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Anarchism versus Socialism By WM. C. Owen. London: Freedom Press, 1922. Anarchism versus Socialism --- A FOREWORD "Anarchy versus Socialism," which FREEDOM now reissues, after it has run through its columns (1921-22), was published first some eighteen years ago. Emma Goldman was then one of the most popular lecturers in the United States, and, being questioned constantly as to the difference between the Anarchist and Socialist philosophies, felt the need of a treatise that would explain that difference. At her suggestion I undertook the task. The title showed my conviction that between these two philosophies of life no honest alliance is possible. I considered then that both s... (From : Anarchy Archives.)
ANARCHIST COMMUNISM DEFINED AND DEFENDED. [Comrade H. Davis or the Socialist League, delivered a lecture having this title, at 13 Farringdom Road, under the auspices of the Clerkenwell Branch of the Socialist League, on the 22nd of last month.] IN all discussions on this subject, said be, whether our opponents be of the most generous or the most hostile sort, Anarchy, is, they admit, the highest form of civilization conceivable. Anarchy has been defined by an intelligent opponent as "a state of Society in which each individual is a law unto himself." A grand, but an impossible ideal, we are told, this is when looked at from the imperfections of to-day. Now opposition to most schemes for a reorganization of Society are urged from... (From : AnarchyArchives.)
ANARCHIST COMMUNISM OR SOCIAL DEMOCRACY. FROM A SOCIAL DEMOCRAT. In the July number of "Freedom" you state in reply to Comrade Underwood, a member of the Social Democratic Federation, that if he or any other Social Democrat will state his objections to Anarchist Communism, you will gladly answer them. Underwood not having sent in his objections, I take this opportunity of stating what I conceive to be some of the serious drawbacks to the realization of your ideals. In the first place, if I understand you rightly, Anarchists are against all laws and government. Now what do we Social Democrats mean by law; a common sense regulation, in conformity, with the best interests of the community, every adult having a v... (From : AnarchyArchives.)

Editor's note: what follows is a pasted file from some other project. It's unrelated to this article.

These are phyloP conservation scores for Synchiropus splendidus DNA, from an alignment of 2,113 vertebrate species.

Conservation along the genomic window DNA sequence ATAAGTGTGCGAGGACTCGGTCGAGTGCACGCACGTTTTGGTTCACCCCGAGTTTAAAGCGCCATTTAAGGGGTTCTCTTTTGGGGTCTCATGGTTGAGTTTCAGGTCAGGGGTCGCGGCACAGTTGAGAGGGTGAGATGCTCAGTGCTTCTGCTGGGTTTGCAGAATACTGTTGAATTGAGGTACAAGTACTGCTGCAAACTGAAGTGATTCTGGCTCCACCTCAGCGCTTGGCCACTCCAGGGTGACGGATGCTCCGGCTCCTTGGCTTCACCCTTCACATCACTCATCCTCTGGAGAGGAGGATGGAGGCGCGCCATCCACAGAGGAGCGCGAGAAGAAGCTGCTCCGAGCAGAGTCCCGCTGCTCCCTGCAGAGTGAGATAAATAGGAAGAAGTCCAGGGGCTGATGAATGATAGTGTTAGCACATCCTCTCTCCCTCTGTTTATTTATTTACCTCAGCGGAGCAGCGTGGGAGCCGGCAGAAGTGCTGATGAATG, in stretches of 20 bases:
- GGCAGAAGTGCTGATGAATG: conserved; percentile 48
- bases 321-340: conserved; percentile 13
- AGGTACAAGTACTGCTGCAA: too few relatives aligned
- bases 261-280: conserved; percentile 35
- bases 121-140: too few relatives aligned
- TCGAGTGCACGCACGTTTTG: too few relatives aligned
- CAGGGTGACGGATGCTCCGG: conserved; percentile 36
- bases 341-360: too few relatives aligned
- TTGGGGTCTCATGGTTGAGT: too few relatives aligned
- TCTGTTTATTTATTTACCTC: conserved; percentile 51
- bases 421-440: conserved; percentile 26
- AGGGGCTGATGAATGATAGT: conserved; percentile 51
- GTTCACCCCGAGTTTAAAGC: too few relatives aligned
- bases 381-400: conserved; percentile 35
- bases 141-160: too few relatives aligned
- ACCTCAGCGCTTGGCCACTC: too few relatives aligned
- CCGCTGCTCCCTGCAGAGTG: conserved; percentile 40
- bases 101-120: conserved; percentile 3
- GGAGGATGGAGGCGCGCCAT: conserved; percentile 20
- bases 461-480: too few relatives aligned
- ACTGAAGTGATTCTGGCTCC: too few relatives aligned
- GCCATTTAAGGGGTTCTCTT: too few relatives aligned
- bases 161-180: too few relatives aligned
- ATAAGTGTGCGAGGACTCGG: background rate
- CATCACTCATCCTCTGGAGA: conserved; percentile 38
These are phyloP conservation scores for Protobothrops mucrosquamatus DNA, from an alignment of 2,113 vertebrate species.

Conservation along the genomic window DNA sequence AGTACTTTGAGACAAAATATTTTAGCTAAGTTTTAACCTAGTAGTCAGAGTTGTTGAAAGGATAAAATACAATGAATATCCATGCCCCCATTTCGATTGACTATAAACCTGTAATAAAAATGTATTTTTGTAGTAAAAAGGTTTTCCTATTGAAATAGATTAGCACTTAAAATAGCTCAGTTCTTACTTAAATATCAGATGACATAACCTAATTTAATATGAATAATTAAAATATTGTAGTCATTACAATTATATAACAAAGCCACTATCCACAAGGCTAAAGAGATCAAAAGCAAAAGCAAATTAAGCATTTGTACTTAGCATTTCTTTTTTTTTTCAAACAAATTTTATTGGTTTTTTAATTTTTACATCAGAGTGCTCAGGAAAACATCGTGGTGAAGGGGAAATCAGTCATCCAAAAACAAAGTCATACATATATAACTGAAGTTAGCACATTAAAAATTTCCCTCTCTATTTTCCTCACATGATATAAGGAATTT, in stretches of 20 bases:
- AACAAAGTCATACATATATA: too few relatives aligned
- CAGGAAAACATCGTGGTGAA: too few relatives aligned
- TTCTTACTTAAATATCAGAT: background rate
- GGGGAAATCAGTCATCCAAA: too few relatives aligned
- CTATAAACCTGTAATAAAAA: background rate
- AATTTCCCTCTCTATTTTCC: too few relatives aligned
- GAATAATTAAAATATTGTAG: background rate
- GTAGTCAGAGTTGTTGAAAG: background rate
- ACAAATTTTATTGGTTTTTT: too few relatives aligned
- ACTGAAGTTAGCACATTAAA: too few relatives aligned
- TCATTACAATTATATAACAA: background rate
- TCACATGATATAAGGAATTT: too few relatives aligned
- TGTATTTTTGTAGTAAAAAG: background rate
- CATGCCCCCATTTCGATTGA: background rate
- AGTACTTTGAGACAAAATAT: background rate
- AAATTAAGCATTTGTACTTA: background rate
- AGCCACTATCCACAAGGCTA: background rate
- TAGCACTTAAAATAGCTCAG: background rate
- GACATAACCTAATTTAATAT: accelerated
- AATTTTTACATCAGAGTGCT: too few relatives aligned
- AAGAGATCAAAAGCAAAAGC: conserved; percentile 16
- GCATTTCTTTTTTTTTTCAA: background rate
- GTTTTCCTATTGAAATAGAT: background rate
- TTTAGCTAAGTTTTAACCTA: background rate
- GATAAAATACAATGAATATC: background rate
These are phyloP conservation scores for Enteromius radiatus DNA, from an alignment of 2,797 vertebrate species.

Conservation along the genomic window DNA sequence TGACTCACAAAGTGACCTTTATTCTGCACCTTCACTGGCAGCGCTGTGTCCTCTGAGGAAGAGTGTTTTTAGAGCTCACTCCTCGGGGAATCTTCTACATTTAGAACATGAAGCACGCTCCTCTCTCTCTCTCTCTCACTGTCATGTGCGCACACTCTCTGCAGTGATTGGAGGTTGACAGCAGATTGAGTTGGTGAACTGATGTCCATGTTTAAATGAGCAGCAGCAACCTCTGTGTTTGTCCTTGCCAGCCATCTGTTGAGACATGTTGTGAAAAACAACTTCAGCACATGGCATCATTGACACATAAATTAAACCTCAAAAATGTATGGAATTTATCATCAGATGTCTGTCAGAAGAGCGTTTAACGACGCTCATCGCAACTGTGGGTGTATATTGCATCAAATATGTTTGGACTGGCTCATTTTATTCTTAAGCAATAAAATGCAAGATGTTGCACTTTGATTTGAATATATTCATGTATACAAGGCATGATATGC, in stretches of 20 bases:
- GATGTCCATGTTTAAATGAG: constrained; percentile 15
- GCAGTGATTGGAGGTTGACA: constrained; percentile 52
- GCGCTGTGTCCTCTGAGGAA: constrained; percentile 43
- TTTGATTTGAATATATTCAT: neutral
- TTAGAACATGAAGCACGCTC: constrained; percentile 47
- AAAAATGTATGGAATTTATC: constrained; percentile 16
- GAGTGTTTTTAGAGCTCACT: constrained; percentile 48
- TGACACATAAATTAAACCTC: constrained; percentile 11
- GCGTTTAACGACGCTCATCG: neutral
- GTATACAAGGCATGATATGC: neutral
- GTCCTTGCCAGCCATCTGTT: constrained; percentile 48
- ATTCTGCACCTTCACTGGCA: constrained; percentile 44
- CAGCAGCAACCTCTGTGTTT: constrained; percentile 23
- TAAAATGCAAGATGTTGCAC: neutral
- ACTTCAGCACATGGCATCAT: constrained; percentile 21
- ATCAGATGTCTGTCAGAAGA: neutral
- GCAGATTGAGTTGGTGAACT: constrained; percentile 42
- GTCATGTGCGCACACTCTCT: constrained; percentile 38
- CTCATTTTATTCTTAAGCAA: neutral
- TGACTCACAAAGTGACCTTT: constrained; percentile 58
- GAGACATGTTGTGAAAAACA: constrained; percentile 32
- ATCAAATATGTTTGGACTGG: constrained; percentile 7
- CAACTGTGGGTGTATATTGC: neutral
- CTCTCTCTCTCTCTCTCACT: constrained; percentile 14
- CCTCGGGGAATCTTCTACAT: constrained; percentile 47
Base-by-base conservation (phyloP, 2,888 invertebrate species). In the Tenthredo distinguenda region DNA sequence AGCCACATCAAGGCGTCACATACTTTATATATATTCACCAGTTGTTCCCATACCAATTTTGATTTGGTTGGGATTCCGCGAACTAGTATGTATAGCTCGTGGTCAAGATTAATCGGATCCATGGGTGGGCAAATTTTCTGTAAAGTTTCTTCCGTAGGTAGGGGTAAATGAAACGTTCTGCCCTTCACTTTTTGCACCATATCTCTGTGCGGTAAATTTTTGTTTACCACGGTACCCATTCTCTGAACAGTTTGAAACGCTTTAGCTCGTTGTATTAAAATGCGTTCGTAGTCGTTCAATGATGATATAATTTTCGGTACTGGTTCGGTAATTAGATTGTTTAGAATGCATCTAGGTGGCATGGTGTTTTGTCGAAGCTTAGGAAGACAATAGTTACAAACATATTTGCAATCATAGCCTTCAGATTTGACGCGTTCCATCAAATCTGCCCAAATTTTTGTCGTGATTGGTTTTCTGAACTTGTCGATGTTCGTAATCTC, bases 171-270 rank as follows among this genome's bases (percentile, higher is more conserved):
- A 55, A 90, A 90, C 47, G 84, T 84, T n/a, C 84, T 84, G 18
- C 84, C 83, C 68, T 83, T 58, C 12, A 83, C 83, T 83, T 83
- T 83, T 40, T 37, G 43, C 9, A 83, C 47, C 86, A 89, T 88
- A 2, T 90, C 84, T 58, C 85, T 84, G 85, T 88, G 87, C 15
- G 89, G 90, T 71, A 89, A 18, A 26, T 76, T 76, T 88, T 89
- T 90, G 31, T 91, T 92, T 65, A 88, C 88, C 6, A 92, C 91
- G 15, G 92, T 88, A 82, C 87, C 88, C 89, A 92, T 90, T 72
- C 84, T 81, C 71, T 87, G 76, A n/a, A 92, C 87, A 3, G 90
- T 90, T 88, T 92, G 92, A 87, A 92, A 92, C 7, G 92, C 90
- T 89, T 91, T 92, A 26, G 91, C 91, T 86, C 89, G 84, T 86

We have seen that men's actions (their deliberate and conscious actions, for we will speak afterwards of unconscious habits) all have the same origin. Those that are called virtuous and those that are designated as vicious, great devotions and petty knaveries, acts that attract and acts that repel, all spring from a common source. All are performed in answer to some need of the individual's nature. all have for their end the quest of pleasure, the desire to avoid pain.
We have seen this in the last section, which is but a very succinct summary of a mass of facts that might be brought forward in support of this view. It is easy to understand how this explanation makes those still imbued with religious principles cry out. It leaves no room for the supernatural. It throws over the idea of an immortal soul. If man only acts in obedience to the needs of his nature, if he is, so to say,...
From The Alarm, Sunday, September 27, 1896, p. 3. Anarchy and the Sex Question. By EMMA GOLDMAN (Reprinted from the "New York World.") The workingman, whose strength and muscles are so admired by the pale, puny off-springs of the rich, yet whose labor barely brings him enough to keep the wolf of starvation from the door, marries only to have a wife and house-keeper, who must slave from morning till night, who must make every effort to keep down expenses. Her nerves are so tired by the continual effort to make the pitiful wages of her husband support both of them that she grows irritable and no longer is successful in concealing her want of affection for her lord and master, who, alas! soon comes to the c... (From : Anarchy Archives.)